Movie Review: ‘Runner Runner’


Runner_Runner_film_poster

Plot: Richie Furst (Justin Timberlake) is a former Wall Street hotshot who lost his job and is now making his way through Princeton financial school. Desperate for tuition money, Furst uses his talent for numbers on an online poker site to pay for school. When Furst is cheated out of all of his money however, he makes the bold move to fly to Costa Rica and confront the website’s owner Ivan Block (Ben Affleck). Surprisingly, Block admires Furst’s guts and talent and offers him a job. The perks are appealing to Furst, not just the money, but Block’s ex-girlfriend Rebecca (Gemma Arterton). However, before long Furst finds himself dealing with the FBI, corrupt politicians, and his increasingly unstable boss. Someone’s life is about to fold. The question is who?

Review: In spite of the fact that Runner Runner comes care of the people who brought audiences the fantastic Rounders, the film proves to be a disappointing movie. Pedestrian, clichéd, and occasionally entertaining, Runner Runner is nothing more than a predictable thriller.

The strength of Rounders was in its characters. Mike, Worm, Teddy KGB, Knish; each had their own distinct traits and mannerisms that made them intriguing. With Runner Runner its like writers Brian Koppelman and David Levien completely forgot how to flesh out a character. Neither writer succeeds in making Richie a likable or relatable character. In point of fact, he’s a little off-putting in that he lures unsuspecting college students into gambling and is willing to give up a promising future in finance almost immediately, for a quick buck in Costa Rica. Even Koppelman and Levien’s weak attempts to evoke empathy for Richie through his relationship to his degenerate father Harry (John Heard) fall flat. Ivan Block meanwhile comes across as your typical rich tycoon, someone who is manipulative, arrogant, and believes he’s untouchable. Even FBI Agent Shavers (Anthony Mackie) plays the requisite law enforcement official looking to stick it to “The Man.”  Trust me when I saw we’ve seen this all before.

"Do you feel one dimensional?  I feel one dimensional."

“Do you feel one dimensional? I feel one dimensional.”

To their credit Timberlake and Affleck do well with what little they’re given. Timberlake conveys strength and ingenuity throughout Runner Runner. In some ways his performance makes Richie seem like a slightly lesser version of Ivan Block.  The implied subtext is that but for a few decisions, Richie could easily become like Block. Additionally, Timberlake’s tumultuous relationship with his father is believable if slightly contrived. Timberlake continues to improve with each film he’s in and although already a dynamo when it comes to comedy, he’s definitely branching out as a serious actor.

Runner Runner (2013) Justin Timberlake  (Screengrab)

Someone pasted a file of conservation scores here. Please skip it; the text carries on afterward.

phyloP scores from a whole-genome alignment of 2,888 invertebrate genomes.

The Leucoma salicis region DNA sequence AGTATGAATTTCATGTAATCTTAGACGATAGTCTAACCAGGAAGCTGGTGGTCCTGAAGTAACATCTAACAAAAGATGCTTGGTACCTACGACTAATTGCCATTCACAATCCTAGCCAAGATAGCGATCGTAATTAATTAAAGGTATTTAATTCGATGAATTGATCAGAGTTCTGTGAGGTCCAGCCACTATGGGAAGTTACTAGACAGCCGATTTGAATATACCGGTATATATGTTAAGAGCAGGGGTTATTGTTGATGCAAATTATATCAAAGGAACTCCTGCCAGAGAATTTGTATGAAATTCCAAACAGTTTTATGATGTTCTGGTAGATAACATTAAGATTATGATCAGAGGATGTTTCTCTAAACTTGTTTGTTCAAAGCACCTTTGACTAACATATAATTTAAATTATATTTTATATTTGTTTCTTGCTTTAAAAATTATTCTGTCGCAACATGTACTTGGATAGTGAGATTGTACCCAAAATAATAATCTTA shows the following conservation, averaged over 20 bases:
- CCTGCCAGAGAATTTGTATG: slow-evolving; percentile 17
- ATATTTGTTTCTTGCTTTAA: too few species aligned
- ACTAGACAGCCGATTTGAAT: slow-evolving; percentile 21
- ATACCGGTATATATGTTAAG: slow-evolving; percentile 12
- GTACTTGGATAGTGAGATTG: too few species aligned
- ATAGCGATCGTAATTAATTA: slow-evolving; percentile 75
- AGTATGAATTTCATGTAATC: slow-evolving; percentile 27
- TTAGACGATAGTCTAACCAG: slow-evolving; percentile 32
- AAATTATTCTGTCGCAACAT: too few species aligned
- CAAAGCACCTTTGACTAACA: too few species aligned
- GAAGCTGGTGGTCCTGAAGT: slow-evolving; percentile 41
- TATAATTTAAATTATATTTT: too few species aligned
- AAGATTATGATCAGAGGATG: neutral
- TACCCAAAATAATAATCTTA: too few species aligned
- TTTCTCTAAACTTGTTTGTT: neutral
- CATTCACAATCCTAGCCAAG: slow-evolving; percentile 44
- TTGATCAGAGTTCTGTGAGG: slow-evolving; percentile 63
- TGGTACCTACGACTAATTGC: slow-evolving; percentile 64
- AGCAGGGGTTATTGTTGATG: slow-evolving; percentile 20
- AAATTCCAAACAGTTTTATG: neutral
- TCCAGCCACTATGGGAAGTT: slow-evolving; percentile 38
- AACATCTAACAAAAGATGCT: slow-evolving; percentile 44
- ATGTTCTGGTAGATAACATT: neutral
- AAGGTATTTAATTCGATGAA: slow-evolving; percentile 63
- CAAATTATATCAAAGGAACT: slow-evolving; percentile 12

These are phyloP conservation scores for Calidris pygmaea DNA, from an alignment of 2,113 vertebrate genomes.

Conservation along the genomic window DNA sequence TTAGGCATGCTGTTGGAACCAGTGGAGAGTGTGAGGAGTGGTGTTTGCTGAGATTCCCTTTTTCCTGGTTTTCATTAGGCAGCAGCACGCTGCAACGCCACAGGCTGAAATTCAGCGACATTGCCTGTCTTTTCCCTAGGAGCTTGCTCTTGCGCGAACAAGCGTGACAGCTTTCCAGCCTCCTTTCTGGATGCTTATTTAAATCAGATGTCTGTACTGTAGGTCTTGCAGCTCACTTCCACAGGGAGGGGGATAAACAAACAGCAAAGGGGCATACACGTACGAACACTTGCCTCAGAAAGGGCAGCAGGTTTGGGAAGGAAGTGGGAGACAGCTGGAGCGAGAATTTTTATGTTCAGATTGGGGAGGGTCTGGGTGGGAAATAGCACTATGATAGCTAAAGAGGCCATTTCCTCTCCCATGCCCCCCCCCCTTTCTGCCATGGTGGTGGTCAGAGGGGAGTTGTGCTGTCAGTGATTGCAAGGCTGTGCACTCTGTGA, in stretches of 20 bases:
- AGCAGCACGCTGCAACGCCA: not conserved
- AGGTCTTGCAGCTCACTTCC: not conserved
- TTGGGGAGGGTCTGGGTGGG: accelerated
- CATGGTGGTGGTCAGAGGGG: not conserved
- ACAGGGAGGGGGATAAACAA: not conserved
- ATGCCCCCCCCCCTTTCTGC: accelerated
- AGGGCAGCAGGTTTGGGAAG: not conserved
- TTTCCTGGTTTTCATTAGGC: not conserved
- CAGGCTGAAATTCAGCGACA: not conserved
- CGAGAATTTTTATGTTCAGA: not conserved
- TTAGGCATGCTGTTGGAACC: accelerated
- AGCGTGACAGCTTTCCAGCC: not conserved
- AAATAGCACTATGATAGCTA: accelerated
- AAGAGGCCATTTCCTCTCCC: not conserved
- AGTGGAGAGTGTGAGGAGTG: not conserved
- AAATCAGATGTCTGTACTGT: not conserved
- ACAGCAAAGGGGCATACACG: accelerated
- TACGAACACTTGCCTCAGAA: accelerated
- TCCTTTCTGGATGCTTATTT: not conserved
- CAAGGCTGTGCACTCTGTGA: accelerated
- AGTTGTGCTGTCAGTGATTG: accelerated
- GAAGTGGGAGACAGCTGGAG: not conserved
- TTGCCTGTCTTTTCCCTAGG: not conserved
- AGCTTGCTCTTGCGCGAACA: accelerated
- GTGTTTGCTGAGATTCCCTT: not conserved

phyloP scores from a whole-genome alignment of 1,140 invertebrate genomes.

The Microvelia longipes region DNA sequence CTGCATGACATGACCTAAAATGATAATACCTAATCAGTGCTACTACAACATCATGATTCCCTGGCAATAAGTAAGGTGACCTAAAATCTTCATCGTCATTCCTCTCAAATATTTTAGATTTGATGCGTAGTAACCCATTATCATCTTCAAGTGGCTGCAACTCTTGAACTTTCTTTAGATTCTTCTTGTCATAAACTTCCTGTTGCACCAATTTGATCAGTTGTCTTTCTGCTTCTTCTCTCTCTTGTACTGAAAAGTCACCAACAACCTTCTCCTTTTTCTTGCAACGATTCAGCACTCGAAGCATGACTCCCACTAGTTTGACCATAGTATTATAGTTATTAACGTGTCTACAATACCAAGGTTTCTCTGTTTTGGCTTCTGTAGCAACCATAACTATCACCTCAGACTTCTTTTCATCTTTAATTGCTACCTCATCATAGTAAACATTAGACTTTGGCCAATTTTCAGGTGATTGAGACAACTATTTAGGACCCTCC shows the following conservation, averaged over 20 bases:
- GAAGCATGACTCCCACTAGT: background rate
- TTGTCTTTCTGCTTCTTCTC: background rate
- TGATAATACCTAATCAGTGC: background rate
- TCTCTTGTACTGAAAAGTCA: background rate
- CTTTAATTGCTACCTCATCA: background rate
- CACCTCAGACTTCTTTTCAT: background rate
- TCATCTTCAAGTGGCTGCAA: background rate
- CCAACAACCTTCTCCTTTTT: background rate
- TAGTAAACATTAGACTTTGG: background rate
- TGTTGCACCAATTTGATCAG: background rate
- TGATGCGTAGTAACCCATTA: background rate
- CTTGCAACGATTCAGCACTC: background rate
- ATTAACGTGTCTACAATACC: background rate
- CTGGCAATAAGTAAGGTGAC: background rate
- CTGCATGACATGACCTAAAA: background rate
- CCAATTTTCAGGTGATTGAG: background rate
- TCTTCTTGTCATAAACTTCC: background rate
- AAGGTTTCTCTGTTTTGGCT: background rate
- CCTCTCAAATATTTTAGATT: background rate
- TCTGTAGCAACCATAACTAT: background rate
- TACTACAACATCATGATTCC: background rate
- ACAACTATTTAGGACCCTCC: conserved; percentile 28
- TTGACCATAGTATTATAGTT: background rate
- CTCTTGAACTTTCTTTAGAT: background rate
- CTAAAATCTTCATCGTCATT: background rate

The role of Ivan Block seems tailor-made for Ben Affleck. Affleck fits into the character of Block like a well-worn leather glove. He excels at conveying Block’s devious nature and arrogance. Affleck also delivers some fantastic one liners, one of the few saving graces of this film. Unfortunately, Affleck doesn’t do menacing very well and the few times Block’s actions required a certain amount of fury, Affleck couldn’t quite measure up. Historically though, Affleck has always had problems depicting true anger on-screen.  That’s something he’s going to have to work on before he dons the cape and cowl.

"That's right bitches I'm Batman!"

“That’s right bitches I’m Batman!”

As strong as Affleck and Timberlake were, Gemma Arterton and Anthony Mackie were equally bad. Arterton was so vanilla and forgettable as Richie’s love interest, that she might as well not have been in the film. I never bought the relationship between her and Timberlake. The chemistry was severely lacking. Meanwhile Mackie, who I usually love in most things, performs too stale and one note for my taste. Mackie plays Agent Shavers as the standard pissed off government official always, handing out threats and zingers in equal measure. There is zero nuance to Mackie’s performance.

"I'm just a pretty face."

“I’m just a pretty face.”

Speaking of nuance, Runner Runner as a whole possesses little. The biggest problem, as I’ve alluded to, is that it is predictable. The audience knows early on the exact way the plot is going to go down. It’s easier than connecting three dots to form a triangle. Eventually you find yourself waiting for the next item to check off your “Clichéd Thriller” list. And the “twist” at the end of the film? Let’s just say that if you don’t see it coming five minutes before it happens you probably can’t see the big “E” at the eye doctor’s office either.

There’s little entertainment to take away from this movie, which is a shame considering the writers and cast involved. Runner Runner? More like Bummer Bummer.

My rating:  4/10